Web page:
employment prospects in swiss

Foreign students may work a maximum of 15 hours per week during their studies, and up to 100 per cent during semester breaks. This must be reported in all cases to the responsible immigration authorities. Students from outside the EU/EFTA region may only start working six months after the beginning of their studies. In these cases, the employer must submit a corresponding request for taking up employment to ensure that an employment check can be carried out. Following this, the immigration authorities can issue a work permit.

 

3. Shaking work
A part-time work permit will be given after students have stayed for 6 months in Switzerland, except if the part time work taken is closely related to the field of study studied by students. Post-graduate students with a Bachelor’s degree from an overseas University who will work on campus in Switzerland where they study — no need to wait up to 6 months. Secondary work is limited to 15 hours per week during the semester of college and there is no time limit if students work during semester breaks. A part-time work permit is issued several weeks after the filing date. International students who graduate from Swiss universities are allowed to stay and seek full-time employment in Switzerland for 6 months from the date of their graduation.
It should be noted, students need to pay attention to the provisions of part time work in each city (a kind of province) in Switzerland because not all cities allow students to work part time.

3. Shaking work
In accordance with Swiss government regulations, international students from outside the EU 17 (European Union) / EFTA countries will need a permit (work permit) if they want to work part time. Work permits are obtained after the employer submits an application form to the Office for Economy and Labor in each city. In addition there must be a consent letter from the University where students attend school which ensures that part-time work does not interfere with student studies.
A part-time work permit will be given after students have stayed for 6 months in Switzerland, except if the part time work taken is closely related to the field of study studied by students. Post-graduate students with a Bachelor’s degree from an overseas University who will work on campus in Switzerland where they study — no need to wait up to 6 months. Secondary work is limited to 15 hours per week during the semester of college and there is no time limit if students work during semester breaks. A part-time work permit is issued several weeks after the filing date. International students who graduate from Swiss universities are allowed to stay and seek full-time employment in Switzerland for 6 months from the date of their graduation.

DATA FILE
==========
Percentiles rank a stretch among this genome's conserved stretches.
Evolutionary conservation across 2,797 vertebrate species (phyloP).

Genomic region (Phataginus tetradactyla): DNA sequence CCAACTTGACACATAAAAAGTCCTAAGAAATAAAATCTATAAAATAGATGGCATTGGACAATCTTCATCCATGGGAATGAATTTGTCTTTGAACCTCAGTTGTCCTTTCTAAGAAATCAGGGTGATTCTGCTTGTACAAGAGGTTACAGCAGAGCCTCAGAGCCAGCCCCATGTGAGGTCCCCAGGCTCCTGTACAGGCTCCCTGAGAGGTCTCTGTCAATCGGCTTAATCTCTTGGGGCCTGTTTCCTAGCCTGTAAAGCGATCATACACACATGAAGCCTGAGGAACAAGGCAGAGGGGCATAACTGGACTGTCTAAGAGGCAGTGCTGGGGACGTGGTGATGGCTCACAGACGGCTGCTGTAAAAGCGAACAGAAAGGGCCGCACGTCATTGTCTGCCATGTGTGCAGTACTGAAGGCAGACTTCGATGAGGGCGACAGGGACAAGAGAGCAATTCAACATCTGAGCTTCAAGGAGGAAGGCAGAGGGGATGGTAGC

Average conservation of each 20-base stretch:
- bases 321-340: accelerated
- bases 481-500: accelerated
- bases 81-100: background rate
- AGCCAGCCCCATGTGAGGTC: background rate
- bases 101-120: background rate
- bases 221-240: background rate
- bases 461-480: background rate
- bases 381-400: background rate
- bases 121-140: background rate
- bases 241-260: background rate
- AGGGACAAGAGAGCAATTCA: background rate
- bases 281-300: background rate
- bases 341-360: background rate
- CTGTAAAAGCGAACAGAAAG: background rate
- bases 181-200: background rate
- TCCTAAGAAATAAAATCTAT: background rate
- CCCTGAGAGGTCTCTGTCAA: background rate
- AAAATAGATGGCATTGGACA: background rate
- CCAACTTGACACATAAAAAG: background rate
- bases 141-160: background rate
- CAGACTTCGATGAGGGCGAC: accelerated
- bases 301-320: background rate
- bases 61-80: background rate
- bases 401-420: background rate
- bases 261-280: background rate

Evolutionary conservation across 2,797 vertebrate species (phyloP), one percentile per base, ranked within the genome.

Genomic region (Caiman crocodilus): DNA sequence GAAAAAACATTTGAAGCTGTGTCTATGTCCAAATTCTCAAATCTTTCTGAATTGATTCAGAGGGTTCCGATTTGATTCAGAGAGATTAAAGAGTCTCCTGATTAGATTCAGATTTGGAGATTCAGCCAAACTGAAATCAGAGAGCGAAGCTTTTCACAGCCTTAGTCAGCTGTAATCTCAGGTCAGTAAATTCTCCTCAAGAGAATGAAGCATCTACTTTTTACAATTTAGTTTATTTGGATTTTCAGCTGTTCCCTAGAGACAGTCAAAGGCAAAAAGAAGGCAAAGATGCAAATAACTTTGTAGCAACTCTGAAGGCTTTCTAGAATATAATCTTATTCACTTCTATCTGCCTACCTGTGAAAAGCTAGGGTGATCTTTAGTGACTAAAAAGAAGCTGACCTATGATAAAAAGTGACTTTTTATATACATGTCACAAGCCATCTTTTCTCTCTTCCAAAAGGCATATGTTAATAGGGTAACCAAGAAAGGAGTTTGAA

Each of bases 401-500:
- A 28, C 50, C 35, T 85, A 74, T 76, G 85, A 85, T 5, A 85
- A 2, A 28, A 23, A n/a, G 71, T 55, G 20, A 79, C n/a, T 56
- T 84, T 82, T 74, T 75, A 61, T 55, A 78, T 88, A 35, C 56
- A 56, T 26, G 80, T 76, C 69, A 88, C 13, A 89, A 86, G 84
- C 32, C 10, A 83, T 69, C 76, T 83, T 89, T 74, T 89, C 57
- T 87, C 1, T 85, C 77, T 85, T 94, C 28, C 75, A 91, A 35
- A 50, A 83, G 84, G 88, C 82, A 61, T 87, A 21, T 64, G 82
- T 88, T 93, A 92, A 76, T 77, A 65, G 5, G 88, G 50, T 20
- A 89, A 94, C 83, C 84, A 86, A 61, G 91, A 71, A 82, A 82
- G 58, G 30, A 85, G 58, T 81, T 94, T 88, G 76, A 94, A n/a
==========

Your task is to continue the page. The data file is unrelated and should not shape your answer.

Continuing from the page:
It should be noted, students need to pay attention to the provisions of part time work in each city (a kind of province) in Switzerland because not all cities allow students to work part time.

3. The opportunity to work part time for 15 hours per week during the study period.

International students should not expect to find work in Switzerland
By Gaurav Singh, swissinfo.ch student blogger

Even internships are hard to access for those from outside the EU.

After multiple rejections, Gaurav has reconciled himself to the fact that, barring a miracle, he will not find a job in Switzerland.

Most Indians when applying to a university in Europe or North America think about finding a job there after their studies and perhaps settling down there. To be honest, I also had the same thoughts. Those who say that they want to go back to their country must be lying. But after living in Switzerland and experiencing the reality of finding a job, I feel it is better not to expect anything when it comes to job prospects.
Switzerland is a European country but is not in the European Union (EU). Most of the trade and services in Switzerland are tied to the EU. Hence, Switzerland has many bilateral agreements with the block, including freedom of movement and work. Due to this many EU citizens come to Switzerland in order to enjoy a high standard of living and higher salaries. This is not possible for those outside the EU, like Indians for example. The extra paperwork required, including proving that no Swiss or EU citizen could be employed for the role, greatly diminishes any interest in job applications sent by non-EU citizens.

I have applied to countless jobs, but when most of the recruiters realise that I am not a European citizen, they usually don’t reply. Those that do state that “unfortunately, they cannot proceed with my application as they found someone better”. This phrase will be the most common one encountered by non-EU applicants when they do get a response from the recruiter.

Personally, I do not apply for any random job. If I find the job is suitable for me and the advertisement corresponds with my profile only then do I proceed with an application. Sometimes, it is hard to believe that the company found so many people better than me and I did not even get a chance to be interviewed. It is heartbreaking but it is the reality.

This kind of rejection is not just for permanent jobs but is true even for an internship. Most companies prefer to have an intern who can become a permanent employee after finishing studies. Since the procedure for applying for a work permit for a non-EU citizen is a lengthy and tedious process many prefer not to proceed with such internship applications.